|What Users Want -- Selecting a System for Their Needs|
|By Howard Fosdick on 2013-06-24 03:00:33|
|I volunteer as tech support for a small organization. For years we relied on Ubuntu on our desktops, but the users didn't like it when Ubuntu switched to the Unity interface. This article tells about our search for a replacement and why we decided on Xfce running atop Linux Mint.
We tried MATE because it's based on GNOME 2. It sounded most similar to Ubuntu back when it used GNOME. MATE includes GNOME 2 applications that are forked and renamed: Caja file manager (from Nautilus), Pluma text editor (from Gedit), MATE terminal (from GNOME Terminal), Marco window manager (from Metacity), and Eye of MATE image viewer (from Eye of GNOME).
Xfce: Simple Hits the Spot
My users liked MATE, but then I downloaded Xfce and added it to our base install. Bingo! Xfce was an instant hit. With its simple, straightforward desktop, you can see why. How to use Xfce is obvious, regardless of whether one comes from a Windows, Mac, or Linux background. Even beginners can use it without help. Xfce buries the old canard that Windows is easier to use than Linux once and for all.
Xfce Menus: Simple, old-fashioned ...
and exactly what many end users still prefer.
Xfce is easy to customize. I moved the top panel down to the bottom of the screen with just a mouse click and a drag-and-drop. You can quickly add, remove, and alter panels. And you can easily add quick launch icons and applets to either panel(s) or the desktop. Xfce runs light. Current computers handle any OS + UI combination with ease, but we still have some old machines. Mint 13 with Xfce runs runs fine on a Pentium 4 and rarely swaps to disk even with only 512M memory. It really flies on a dual-core machine with a gig or two.
You can add quick launch icons to the panel as easily as in Windows.
Xfce doesn't try to jam an interface designed for touchscreens onto your desktop. This Register review summarizes why our users like it: "... Xfce isn't planning to try "revolutionising" the desktop experience... The focus is generally on improving existing features...rather than trying to out whiz-bang the competitors... If you've felt left behind by GNOME's attempt to redefine the desktop experience and just want a desktop that works the way it always has, Xfce fits the bill."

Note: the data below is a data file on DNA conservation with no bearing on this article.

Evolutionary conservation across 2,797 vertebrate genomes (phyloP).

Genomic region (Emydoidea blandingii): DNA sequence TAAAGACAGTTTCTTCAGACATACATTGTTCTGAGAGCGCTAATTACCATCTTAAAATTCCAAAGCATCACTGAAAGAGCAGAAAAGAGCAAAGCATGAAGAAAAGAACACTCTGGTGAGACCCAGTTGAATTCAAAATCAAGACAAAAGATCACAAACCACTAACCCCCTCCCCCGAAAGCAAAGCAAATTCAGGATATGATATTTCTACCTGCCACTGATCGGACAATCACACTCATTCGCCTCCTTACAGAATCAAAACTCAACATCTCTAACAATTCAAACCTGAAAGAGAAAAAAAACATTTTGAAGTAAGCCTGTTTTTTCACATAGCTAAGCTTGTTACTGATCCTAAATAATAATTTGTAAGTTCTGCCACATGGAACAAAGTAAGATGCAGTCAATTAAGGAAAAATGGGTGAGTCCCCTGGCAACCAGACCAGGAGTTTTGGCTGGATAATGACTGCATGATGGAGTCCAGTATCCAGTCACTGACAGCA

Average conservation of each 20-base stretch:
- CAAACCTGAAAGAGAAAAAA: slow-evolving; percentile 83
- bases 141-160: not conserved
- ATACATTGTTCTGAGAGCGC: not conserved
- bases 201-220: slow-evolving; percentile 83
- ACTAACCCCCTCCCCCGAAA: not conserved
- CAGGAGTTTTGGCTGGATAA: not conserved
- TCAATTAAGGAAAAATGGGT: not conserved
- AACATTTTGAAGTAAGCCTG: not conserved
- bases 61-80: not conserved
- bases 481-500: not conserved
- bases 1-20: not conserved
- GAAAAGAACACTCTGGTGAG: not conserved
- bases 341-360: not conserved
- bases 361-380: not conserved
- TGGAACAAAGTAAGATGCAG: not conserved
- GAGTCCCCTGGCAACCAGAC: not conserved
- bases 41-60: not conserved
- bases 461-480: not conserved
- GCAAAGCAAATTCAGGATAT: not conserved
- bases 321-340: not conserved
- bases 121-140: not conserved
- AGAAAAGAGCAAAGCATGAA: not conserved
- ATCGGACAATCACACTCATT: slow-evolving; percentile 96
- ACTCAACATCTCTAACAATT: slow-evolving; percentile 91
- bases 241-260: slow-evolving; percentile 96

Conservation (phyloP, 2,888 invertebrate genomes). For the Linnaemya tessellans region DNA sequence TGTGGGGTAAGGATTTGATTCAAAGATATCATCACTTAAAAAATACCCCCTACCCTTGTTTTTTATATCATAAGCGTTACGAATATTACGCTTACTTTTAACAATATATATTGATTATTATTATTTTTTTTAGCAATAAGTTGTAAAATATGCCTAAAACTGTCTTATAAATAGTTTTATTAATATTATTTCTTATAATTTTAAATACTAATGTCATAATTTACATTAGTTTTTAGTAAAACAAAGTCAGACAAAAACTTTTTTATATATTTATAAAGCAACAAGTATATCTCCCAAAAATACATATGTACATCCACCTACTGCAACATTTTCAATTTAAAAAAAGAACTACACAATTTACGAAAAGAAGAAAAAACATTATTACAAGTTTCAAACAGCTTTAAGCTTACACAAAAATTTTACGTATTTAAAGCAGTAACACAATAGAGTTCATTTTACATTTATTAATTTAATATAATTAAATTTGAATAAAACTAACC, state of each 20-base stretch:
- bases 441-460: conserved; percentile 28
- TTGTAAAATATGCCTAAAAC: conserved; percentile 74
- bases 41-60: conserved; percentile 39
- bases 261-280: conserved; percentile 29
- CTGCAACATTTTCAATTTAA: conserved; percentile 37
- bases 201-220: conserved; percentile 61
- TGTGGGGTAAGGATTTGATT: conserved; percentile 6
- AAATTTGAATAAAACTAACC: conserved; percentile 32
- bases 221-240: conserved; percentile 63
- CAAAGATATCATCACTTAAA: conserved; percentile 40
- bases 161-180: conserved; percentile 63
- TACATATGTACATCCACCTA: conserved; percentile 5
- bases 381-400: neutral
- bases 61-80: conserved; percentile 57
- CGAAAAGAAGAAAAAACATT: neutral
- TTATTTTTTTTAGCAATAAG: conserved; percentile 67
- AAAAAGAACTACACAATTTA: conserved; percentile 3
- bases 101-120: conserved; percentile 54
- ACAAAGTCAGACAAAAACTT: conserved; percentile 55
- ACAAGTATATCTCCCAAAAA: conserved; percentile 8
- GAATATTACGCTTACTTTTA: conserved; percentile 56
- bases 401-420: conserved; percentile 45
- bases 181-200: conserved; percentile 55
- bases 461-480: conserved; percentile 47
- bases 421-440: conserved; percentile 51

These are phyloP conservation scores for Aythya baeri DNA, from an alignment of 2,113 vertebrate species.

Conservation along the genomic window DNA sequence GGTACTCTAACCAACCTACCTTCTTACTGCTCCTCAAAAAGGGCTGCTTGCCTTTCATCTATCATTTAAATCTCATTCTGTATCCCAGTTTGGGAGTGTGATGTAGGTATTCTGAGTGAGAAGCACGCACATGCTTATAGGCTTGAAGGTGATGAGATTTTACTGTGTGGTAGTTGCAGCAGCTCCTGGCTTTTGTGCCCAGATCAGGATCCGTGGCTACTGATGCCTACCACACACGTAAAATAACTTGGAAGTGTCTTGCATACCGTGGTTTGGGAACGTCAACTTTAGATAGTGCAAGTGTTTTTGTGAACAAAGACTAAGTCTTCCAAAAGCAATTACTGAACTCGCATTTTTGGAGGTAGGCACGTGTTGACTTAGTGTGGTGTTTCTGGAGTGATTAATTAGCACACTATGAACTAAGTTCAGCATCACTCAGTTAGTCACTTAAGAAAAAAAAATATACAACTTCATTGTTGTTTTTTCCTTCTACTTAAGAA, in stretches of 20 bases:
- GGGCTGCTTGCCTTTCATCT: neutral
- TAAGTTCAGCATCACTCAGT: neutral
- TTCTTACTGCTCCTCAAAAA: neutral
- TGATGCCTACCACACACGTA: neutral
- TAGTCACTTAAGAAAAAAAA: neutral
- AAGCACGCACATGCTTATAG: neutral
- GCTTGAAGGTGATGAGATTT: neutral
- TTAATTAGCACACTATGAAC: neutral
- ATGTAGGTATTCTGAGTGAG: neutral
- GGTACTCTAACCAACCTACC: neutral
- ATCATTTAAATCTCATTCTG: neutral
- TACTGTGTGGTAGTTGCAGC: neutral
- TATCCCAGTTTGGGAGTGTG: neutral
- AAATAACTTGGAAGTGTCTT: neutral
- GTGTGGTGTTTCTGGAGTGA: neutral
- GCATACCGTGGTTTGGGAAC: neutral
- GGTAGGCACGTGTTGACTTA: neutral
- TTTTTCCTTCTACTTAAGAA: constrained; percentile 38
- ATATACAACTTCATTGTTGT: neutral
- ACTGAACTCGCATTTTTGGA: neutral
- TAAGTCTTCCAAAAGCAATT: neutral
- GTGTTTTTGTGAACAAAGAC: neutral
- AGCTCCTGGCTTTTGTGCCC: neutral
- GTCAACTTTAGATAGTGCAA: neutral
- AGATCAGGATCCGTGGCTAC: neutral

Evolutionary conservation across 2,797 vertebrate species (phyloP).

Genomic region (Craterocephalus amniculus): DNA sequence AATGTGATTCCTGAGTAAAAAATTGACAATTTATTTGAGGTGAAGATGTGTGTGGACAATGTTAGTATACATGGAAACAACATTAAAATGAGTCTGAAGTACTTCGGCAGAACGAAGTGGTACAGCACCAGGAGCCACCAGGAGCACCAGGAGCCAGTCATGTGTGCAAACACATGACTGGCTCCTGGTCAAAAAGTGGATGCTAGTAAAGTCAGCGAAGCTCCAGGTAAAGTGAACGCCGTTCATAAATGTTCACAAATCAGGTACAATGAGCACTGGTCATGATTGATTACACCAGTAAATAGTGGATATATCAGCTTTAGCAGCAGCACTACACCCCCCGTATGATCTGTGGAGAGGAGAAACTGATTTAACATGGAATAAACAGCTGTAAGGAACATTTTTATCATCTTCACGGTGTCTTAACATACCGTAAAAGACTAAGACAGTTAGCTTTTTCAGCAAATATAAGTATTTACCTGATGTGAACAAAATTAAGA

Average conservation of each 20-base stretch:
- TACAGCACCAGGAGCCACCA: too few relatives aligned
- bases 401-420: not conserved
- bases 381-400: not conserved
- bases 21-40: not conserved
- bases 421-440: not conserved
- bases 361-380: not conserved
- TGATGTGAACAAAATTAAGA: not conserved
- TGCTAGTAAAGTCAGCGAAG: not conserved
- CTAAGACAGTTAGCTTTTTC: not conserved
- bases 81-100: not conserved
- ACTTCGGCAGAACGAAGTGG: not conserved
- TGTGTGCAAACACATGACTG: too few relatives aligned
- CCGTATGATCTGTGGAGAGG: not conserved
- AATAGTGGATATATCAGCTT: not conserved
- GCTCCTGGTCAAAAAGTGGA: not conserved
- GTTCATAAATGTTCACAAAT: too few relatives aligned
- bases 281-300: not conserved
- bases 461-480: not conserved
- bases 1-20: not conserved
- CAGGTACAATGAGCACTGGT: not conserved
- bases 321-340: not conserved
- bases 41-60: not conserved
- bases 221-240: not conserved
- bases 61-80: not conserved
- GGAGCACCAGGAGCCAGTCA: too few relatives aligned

Xfce is missing a few things. It comes with an "App Search" function, but I couldn't find a "File Search" or "File Content Search" tool. No problem, just download one with the Synaptic Package Manager. Gnome-search is spare and simple, or try SearchMonkey or Catfish for more features. I also downloaded the gnome-system-tools package to manage user id's. You might need to update the Xfce menu, as I found it placed one or two applications in odd menu positions after I installed them. Alacarte does the job. Finally, Xfce bundles lightweight apps. You may favor some alternatives, which you can get through the repository.
Of course, Xfce's biggest "shortcoming" is that it doesn't have the cool new interface of a Cinnamon or MATE. My users like it that way. But others will prefer Mint's more featureful, state-of-the-art GUIs.
Mint also has its quirks. You must define a swap partition during the install, even if your system has a ton of memory and might never need it, or you could have install difficulties. If you really don't need disk swap space, use the kernel's zRam feature to define memory as swap. Or reset the swappiness control variable from its default of 60 to a low value like 10. The lower the value the less the system swaps. (You can eliminate swapping altogether by setting swappiness to 0 but then the system will crash if it needs to swap and can't... a problem when it Suspends or Hibernates, unless you've made advance plans.) To view your swappiness value, enter:
$ cat /proc/sys/vm/swappiness
To permanently change swappiness, edit the file /etc/sysctl.conf as root. Add or change the line with variable vm.swappiness to your desired value:
Then reboot for the change to take effect. (A simple logoff/login will not effect the change as this is a system-level parameter.)
Other issues? The Mint Update Manager has no version Upgrade button. We only upgrade from one LTS release to another, so this is no problem for us. For those who prefer frequent upgrades and install intermediary releases, this is a feature that Ubuntu has and Mint lacks.
The biggest issue with any Linux distro is whether it will work with your hardware. Certain laptops and odd video cards are the usual culprits. Our computers are all desktops, and out of twenty-odd machines, the sole problem we encountered was with the Suspend function on a couple early dual-core AMD boxes. We just turn them off when not in use. I was especially pleased that Mint recognized every one of our diverse WiFi cards -- not always common components in desktop computers.
By now I'm sure some readers are ready to flame me for promoting a "boring interface" or for "resisting learning something new." But this isn't about what you or I would run on our computers. We're excited about the new directions of Windows 8, Unity, and GNOME 3. End users with desktops and laptops are not. They don't want to spend time learning new software unless it clearly benefits them. If you're not using a handheld, it's not clear that these new interfaces do.
Perhaps there will come a day when users expect their desktops to mimic their handhelds. If so, that day has not yet come. Today, desktop and laptop users find Xfce easier to use than either Unity or Windows 8. Mint with Xfce makes a great platform for those who just want to use computers without hassles.
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Howard Fosdick (President, FCI) is an independent consultant who supports databases and operating systems.